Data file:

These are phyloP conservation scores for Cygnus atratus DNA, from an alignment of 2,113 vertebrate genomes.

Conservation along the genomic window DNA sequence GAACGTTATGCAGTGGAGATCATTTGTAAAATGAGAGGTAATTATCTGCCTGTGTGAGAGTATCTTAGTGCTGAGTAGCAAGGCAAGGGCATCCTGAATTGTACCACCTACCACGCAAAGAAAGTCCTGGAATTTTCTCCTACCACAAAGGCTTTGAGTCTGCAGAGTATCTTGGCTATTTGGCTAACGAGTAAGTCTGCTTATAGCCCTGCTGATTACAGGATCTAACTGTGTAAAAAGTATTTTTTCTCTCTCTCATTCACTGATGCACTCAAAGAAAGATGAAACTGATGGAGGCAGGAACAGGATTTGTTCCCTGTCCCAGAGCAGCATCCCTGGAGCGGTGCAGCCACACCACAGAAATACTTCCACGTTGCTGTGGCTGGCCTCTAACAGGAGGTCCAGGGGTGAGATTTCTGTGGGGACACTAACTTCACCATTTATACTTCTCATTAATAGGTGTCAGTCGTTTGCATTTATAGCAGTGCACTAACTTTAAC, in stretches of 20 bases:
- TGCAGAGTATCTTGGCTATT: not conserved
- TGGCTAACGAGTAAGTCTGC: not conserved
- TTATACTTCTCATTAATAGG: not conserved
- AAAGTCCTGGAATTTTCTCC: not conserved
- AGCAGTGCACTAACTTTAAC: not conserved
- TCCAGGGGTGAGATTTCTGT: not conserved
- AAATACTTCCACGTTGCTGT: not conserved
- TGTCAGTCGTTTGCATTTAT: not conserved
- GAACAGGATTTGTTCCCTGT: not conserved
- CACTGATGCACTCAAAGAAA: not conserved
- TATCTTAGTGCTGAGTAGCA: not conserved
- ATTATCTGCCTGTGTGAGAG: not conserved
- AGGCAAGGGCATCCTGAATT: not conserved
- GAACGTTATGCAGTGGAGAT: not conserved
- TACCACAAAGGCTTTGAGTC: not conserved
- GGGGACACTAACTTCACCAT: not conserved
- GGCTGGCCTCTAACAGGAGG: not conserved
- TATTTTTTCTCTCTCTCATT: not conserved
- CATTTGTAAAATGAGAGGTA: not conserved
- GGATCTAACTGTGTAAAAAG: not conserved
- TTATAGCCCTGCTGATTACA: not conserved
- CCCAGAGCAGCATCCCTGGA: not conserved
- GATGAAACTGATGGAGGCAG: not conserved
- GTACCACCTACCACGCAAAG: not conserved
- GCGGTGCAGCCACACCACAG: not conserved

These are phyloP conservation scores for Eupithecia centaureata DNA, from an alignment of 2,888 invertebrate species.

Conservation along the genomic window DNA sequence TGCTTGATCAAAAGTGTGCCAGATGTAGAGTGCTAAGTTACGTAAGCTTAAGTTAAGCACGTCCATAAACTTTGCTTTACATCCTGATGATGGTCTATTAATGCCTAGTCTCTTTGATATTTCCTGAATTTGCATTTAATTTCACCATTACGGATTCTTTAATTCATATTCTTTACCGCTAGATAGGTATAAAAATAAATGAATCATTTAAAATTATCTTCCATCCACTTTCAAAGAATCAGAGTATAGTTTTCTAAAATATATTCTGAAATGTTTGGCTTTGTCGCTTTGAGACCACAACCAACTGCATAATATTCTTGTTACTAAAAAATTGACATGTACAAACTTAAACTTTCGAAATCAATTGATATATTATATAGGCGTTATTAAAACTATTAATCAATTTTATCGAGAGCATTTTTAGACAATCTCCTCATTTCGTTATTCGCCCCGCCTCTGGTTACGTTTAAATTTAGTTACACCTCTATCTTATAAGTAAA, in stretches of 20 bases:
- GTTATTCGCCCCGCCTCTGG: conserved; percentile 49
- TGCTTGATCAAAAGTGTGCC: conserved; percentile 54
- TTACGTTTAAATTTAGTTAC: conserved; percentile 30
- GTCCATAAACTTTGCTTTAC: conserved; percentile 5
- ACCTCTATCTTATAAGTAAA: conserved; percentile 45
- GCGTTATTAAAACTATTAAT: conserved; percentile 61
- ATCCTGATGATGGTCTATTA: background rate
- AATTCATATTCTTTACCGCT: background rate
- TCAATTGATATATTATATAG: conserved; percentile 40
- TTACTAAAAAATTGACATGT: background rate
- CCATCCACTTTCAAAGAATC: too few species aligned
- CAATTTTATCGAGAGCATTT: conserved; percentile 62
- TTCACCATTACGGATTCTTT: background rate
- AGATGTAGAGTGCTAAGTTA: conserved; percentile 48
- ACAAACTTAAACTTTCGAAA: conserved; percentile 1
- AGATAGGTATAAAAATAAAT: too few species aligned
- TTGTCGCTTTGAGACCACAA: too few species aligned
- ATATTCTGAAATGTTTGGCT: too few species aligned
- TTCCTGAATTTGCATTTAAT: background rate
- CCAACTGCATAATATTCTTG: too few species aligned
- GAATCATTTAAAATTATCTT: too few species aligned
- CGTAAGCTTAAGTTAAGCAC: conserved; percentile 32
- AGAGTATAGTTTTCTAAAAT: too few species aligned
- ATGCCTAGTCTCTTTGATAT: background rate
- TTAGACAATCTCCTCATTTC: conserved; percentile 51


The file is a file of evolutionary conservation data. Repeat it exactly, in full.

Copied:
These are phyloP conservation scores for Cygnus atratus DNA, from an alignment of 2,113 vertebrate genomes.

Conservation along the genomic window DNA sequence GAACGTTATGCAGTGGAGATCATTTGTAAAATGAGAGGTAATTATCTGCCTGTGTGAGAGTATCTTAGTGCTGAGTAGCAAGGCAAGGGCATCCTGAATTGTACCACCTACCACGCAAAGAAAGTCCTGGAATTTTCTCCTACCACAAAGGCTTTGAGTCTGCAGAGTATCTTGGCTATTTGGCTAACGAGTAAGTCTGCTTATAGCCCTGCTGATTACAGGATCTAACTGTGTAAAAAGTATTTTTTCTCTCTCTCATTCACTGATGCACTCAAAGAAAGATGAAACTGATGGAGGCAGGAACAGGATTTGTTCCCTGTCCCAGAGCAGCATCCCTGGAGCGGTGCAGCCACACCACAGAAATACTTCCACGTTGCTGTGGCTGGCCTCTAACAGGAGGTCCAGGGGTGAGATTTCTGTGGGGACACTAACTTCACCATTTATACTTCTCATTAATAGGTGTCAGTCGTTTGCATTTATAGCAGTGCACTAACTTTAAC, in stretches of 20 bases:
- TGCAGAGTATCTTGGCTATT: not conserved
- TGGCTAACGAGTAAGTCTGC: not conserved
- TTATACTTCTCATTAATAGG: not conserved
- AAAGTCCTGGAATTTTCTCC: not conserved
- AGCAGTGCACTAACTTTAAC: not conserved
- TCCAGGGGTGAGATTTCTGT: not conserved
- AAATACTTCCACGTTGCTGT: not conserved
- TGTCAGTCGTTTGCATTTAT: not conserved
- GAACAGGATTTGTTCCCTGT: not conserved
- CACTGATGCACTCAAAGAAA: not conserved
- TATCTTAGTGCTGAGTAGCA: not conserved
- ATTATCTGCCTGTGTGAGAG: not conserved
- AGGCAAGGGCATCCTGAATT: not conserved
- GAACGTTATGCAGTGGAGAT: not conserved
- TACCACAAAGGCTTTGAGTC: not conserved
- GGGGACACTAACTTCACCAT: not conserved
- GGCTGGCCTCTAACAGGAGG: not conserved
- TATTTTTTCTCTCTCTCATT: not conserved
- CATTTGTAAAATGAGAGGTA: not conserved
- GGATCTAACTGTGTAAAAAG: not conserved
- TTATAGCCCTGCTGATTACA: not conserved
- CCCAGAGCAGCATCCCTGGA: not conserved
- GATGAAACTGATGGAGGCAG: not conserved
- GTACCACCTACCACGCAAAG: not conserved
- GCGGTGCAGCCACACCACAG: not conserved

These are phyloP conservation scores for Eupithecia centaureata DNA, from an alignment of 2,888 invertebrate species.

Conservation along the genomic window DNA sequence TGCTTGATCAAAAGTGTGCCAGATGTAGAGTGCTAAGTTACGTAAGCTTAAGTTAAGCACGTCCATAAACTTTGCTTTACATCCTGATGATGGTCTATTAATGCCTAGTCTCTTTGATATTTCCTGAATTTGCATTTAATTTCACCATTACGGATTCTTTAATTCATATTCTTTACCGCTAGATAGGTATAAAAATAAATGAATCATTTAAAATTATCTTCCATCCACTTTCAAAGAATCAGAGTATAGTTTTCTAAAATATATTCTGAAATGTTTGGCTTTGTCGCTTTGAGACCACAACCAACTGCATAATATTCTTGTTACTAAAAAATTGACATGTACAAACTTAAACTTTCGAAATCAATTGATATATTATATAGGCGTTATTAAAACTATTAATCAATTTTATCGAGAGCATTTTTAGACAATCTCCTCATTTCGTTATTCGCCCCGCCTCTGGTTACGTTTAAATTTAGTTACACCTCTATCTTATAAGTAAA, in stretches of 20 bases:
- GTTATTCGCCCCGCCTCTGG: conserved; percentile 49
- TGCTTGATCAAAAGTGTGCC: conserved; percentile 54
- TTACGTTTAAATTTAGTTAC: conserved; percentile 30
- GTCCATAAACTTTGCTTTAC: conserved; percentile 5
- ACCTCTATCTTATAAGTAAA: conserved; percentile 45
- GCGTTATTAAAACTATTAAT: conserved; percentile 61
- ATCCTGATGATGGTCTATTA: background rate
- AATTCATATTCTTTACCGCT: background rate
- TCAATTGATATATTATATAG: conserved; percentile 40
- TTACTAAAAAATTGACATGT: background rate
- CCATCCACTTTCAAAGAATC: too few species aligned
- CAATTTTATCGAGAGCATTT: conserved; percentile 62
- TTCACCATTACGGATTCTTT: background rate
- AGATGTAGAGTGCTAAGTTA: conserved; percentile 48
- ACAAACTTAAACTTTCGAAA: conserved; percentile 1
- AGATAGGTATAAAAATAAAT: too few species aligned
- TTGTCGCTTTGAGACCACAA: too few species aligned
- ATATTCTGAAATGTTTGGCT: too few species aligned
- TTCCTGAATTTGCATTTAAT: background rate
- CCAACTGCATAATATTCTTG: too few species aligned
- GAATCATTTAAAATTATCTT: too few species aligned
- CGTAAGCTTAAGTTAAGCAC: conserved; percentile 32
- AGAGTATAGTTTTCTAAAAT: too few species aligned
- ATGCCTAGTCTCTTTGATAT: background rate
- TTAGACAATCTCCTCATTTC: conserved; percentile 51